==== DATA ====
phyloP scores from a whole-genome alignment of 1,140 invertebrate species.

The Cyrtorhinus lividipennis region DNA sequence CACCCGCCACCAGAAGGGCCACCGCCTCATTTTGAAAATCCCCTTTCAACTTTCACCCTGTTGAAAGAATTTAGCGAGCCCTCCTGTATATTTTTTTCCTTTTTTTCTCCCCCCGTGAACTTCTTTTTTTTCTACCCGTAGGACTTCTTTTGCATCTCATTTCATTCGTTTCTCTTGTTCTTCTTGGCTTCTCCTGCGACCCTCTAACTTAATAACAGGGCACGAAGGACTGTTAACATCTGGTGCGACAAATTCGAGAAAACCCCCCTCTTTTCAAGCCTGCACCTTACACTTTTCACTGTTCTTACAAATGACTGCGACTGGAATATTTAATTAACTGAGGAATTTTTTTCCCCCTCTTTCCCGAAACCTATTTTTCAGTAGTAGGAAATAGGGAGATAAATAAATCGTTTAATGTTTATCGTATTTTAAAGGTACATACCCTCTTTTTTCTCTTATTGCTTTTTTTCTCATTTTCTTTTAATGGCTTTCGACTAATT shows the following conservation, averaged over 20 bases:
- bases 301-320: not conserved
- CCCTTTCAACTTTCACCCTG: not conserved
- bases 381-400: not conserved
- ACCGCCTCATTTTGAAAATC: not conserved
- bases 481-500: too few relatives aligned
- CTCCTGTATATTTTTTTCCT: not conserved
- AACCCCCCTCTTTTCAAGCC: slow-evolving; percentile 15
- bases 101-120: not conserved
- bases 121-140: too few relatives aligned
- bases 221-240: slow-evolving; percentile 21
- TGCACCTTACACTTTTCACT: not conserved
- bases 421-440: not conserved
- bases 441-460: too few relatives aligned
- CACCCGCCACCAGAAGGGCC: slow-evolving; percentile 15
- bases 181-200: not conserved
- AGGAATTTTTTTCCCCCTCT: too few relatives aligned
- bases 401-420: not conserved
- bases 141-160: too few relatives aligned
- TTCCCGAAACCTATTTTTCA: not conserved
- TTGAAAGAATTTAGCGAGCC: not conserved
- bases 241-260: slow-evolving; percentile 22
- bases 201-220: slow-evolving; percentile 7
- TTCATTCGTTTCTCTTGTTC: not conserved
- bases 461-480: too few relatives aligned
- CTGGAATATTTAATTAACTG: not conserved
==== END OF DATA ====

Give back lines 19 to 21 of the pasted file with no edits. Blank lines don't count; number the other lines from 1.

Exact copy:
- bases 401-420: not conserved
- bases 141-160: too few relatives aligned
- TTCCCGAAACCTATTTTTCA: not conserved